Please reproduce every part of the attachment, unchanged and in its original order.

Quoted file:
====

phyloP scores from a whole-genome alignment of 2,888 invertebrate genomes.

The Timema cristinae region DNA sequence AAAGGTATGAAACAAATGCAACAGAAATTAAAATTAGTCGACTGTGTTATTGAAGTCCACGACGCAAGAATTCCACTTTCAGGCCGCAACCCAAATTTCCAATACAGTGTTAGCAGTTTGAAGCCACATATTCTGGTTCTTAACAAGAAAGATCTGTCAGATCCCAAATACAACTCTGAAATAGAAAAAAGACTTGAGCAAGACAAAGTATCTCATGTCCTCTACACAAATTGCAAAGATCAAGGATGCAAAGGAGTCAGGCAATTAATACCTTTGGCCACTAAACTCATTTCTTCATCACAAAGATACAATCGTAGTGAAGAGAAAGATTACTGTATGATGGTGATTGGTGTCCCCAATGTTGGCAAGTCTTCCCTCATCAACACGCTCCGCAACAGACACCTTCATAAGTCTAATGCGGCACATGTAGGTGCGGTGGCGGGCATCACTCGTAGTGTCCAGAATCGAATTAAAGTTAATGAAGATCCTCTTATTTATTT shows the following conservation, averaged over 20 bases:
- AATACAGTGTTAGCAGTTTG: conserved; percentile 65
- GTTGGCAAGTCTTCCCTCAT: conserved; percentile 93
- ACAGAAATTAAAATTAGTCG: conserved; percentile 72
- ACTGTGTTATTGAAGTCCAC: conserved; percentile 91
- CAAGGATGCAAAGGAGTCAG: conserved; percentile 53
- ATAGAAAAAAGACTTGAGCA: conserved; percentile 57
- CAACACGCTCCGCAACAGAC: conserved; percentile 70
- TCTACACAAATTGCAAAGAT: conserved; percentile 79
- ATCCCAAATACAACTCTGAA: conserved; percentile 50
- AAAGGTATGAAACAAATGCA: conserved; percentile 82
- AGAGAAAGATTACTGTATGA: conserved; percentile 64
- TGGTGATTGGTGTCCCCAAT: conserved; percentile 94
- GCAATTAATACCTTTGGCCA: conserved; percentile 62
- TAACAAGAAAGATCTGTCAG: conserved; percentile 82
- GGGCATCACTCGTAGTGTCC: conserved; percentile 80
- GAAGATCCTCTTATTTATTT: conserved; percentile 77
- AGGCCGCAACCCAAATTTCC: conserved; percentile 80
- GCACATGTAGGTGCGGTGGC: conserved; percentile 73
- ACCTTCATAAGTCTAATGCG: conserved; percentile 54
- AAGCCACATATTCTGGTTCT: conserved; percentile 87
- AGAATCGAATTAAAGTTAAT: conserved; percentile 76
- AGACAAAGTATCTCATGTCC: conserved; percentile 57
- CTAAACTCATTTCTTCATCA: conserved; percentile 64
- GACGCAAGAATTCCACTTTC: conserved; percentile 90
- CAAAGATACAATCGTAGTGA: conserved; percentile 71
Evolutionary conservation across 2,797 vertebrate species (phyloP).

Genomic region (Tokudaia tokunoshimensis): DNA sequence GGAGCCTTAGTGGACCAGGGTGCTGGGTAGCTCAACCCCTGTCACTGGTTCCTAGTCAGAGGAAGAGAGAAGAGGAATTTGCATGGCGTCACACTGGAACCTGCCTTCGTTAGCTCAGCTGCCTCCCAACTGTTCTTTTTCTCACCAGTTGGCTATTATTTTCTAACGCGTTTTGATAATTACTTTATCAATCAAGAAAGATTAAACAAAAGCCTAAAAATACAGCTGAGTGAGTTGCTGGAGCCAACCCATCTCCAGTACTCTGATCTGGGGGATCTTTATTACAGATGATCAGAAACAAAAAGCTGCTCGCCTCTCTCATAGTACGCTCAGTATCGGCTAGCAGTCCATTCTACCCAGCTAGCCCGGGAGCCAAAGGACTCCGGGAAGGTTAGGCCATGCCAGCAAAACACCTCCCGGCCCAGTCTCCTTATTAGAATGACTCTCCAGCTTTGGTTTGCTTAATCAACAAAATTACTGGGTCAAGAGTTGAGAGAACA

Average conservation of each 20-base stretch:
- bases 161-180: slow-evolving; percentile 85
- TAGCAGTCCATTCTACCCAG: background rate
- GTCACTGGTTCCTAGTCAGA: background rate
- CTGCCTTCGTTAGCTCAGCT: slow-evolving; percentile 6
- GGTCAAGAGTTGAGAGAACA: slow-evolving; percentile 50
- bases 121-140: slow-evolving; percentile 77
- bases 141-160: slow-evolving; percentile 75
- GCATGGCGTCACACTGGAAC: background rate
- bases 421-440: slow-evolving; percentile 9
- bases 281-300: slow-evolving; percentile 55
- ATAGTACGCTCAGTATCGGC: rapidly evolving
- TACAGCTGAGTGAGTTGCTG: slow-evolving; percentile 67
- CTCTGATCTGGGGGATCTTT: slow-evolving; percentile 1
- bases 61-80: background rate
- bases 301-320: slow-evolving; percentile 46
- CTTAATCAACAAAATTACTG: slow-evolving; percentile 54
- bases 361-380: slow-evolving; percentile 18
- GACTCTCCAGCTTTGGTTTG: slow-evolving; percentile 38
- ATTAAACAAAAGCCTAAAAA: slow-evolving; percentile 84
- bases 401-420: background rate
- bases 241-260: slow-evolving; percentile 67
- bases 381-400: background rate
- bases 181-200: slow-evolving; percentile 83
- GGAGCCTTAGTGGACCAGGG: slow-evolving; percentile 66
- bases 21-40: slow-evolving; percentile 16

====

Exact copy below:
phyloP scores from a whole-genome alignment of 2,888 invertebrate genomes.

The Timema cristinae region DNA sequence AAAGGTATGAAACAAATGCAACAGAAATTAAAATTAGTCGACTGTGTTATTGAAGTCCACGACGCAAGAATTCCACTTTCAGGCCGCAACCCAAATTTCCAATACAGTGTTAGCAGTTTGAAGCCACATATTCTGGTTCTTAACAAGAAAGATCTGTCAGATCCCAAATACAACTCTGAAATAGAAAAAAGACTTGAGCAAGACAAAGTATCTCATGTCCTCTACACAAATTGCAAAGATCAAGGATGCAAAGGAGTCAGGCAATTAATACCTTTGGCCACTAAACTCATTTCTTCATCACAAAGATACAATCGTAGTGAAGAGAAAGATTACTGTATGATGGTGATTGGTGTCCCCAATGTTGGCAAGTCTTCCCTCATCAACACGCTCCGCAACAGACACCTTCATAAGTCTAATGCGGCACATGTAGGTGCGGTGGCGGGCATCACTCGTAGTGTCCAGAATCGAATTAAAGTTAATGAAGATCCTCTTATTTATTT shows the following conservation, averaged over 20 bases:
- AATACAGTGTTAGCAGTTTG: conserved; percentile 65
- GTTGGCAAGTCTTCCCTCAT: conserved; percentile 93
- ACAGAAATTAAAATTAGTCG: conserved; percentile 72
- ACTGTGTTATTGAAGTCCAC: conserved; percentile 91
- CAAGGATGCAAAGGAGTCAG: conserved; percentile 53
- ATAGAAAAAAGACTTGAGCA: conserved; percentile 57
- CAACACGCTCCGCAACAGAC: conserved; percentile 70
- TCTACACAAATTGCAAAGAT: conserved; percentile 79
- ATCCCAAATACAACTCTGAA: conserved; percentile 50
- AAAGGTATGAAACAAATGCA: conserved; percentile 82
- AGAGAAAGATTACTGTATGA: conserved; percentile 64
- TGGTGATTGGTGTCCCCAAT: conserved; percentile 94
- GCAATTAATACCTTTGGCCA: conserved; percentile 62
- TAACAAGAAAGATCTGTCAG: conserved; percentile 82
- GGGCATCACTCGTAGTGTCC: conserved; percentile 80
- GAAGATCCTCTTATTTATTT: conserved; percentile 77
- AGGCCGCAACCCAAATTTCC: conserved; percentile 80
- GCACATGTAGGTGCGGTGGC: conserved; percentile 73
- ACCTTCATAAGTCTAATGCG: conserved; percentile 54
- AAGCCACATATTCTGGTTCT: conserved; percentile 87
- AGAATCGAATTAAAGTTAAT: conserved; percentile 76
- AGACAAAGTATCTCATGTCC: conserved; percentile 57
- CTAAACTCATTTCTTCATCA: conserved; percentile 64
- GACGCAAGAATTCCACTTTC: conserved; percentile 90
- CAAAGATACAATCGTAGTGA: conserved; percentile 71
Evolutionary conservation across 2,797 vertebrate species (phyloP).

Genomic region (Tokudaia tokunoshimensis): DNA sequence GGAGCCTTAGTGGACCAGGGTGCTGGGTAGCTCAACCCCTGTCACTGGTTCCTAGTCAGAGGAAGAGAGAAGAGGAATTTGCATGGCGTCACACTGGAACCTGCCTTCGTTAGCTCAGCTGCCTCCCAACTGTTCTTTTTCTCACCAGTTGGCTATTATTTTCTAACGCGTTTTGATAATTACTTTATCAATCAAGAAAGATTAAACAAAAGCCTAAAAATACAGCTGAGTGAGTTGCTGGAGCCAACCCATCTCCAGTACTCTGATCTGGGGGATCTTTATTACAGATGATCAGAAACAAAAAGCTGCTCGCCTCTCTCATAGTACGCTCAGTATCGGCTAGCAGTCCATTCTACCCAGCTAGCCCGGGAGCCAAAGGACTCCGGGAAGGTTAGGCCATGCCAGCAAAACACCTCCCGGCCCAGTCTCCTTATTAGAATGACTCTCCAGCTTTGGTTTGCTTAATCAACAAAATTACTGGGTCAAGAGTTGAGAGAACA

Average conservation of each 20-base stretch:
- bases 161-180: slow-evolving; percentile 85
- TAGCAGTCCATTCTACCCAG: background rate
- GTCACTGGTTCCTAGTCAGA: background rate
- CTGCCTTCGTTAGCTCAGCT: slow-evolving; percentile 6
- GGTCAAGAGTTGAGAGAACA: slow-evolving; percentile 50
- bases 121-140: slow-evolving; percentile 77
- bases 141-160: slow-evolving; percentile 75
- GCATGGCGTCACACTGGAAC: background rate
- bases 421-440: slow-evolving; percentile 9
- bases 281-300: slow-evolving; percentile 55
- ATAGTACGCTCAGTATCGGC: rapidly evolving
- TACAGCTGAGTGAGTTGCTG: slow-evolving; percentile 67
- CTCTGATCTGGGGGATCTTT: slow-evolving; percentile 1
- bases 61-80: background rate
- bases 301-320: slow-evolving; percentile 46
- CTTAATCAACAAAATTACTG: slow-evolving; percentile 54
- bases 361-380: slow-evolving; percentile 18
- GACTCTCCAGCTTTGGTTTG: slow-evolving; percentile 38
- ATTAAACAAAAGCCTAAAAA: slow-evolving; percentile 84
- bases 401-420: background rate
- bases 241-260: slow-evolving; percentile 67
- bases 381-400: background rate
- bases 181-200: slow-evolving; percentile 83
- GGAGCCTTAGTGGACCAGGG: slow-evolving; percentile 66
- bases 21-40: slow-evolving; percentile 16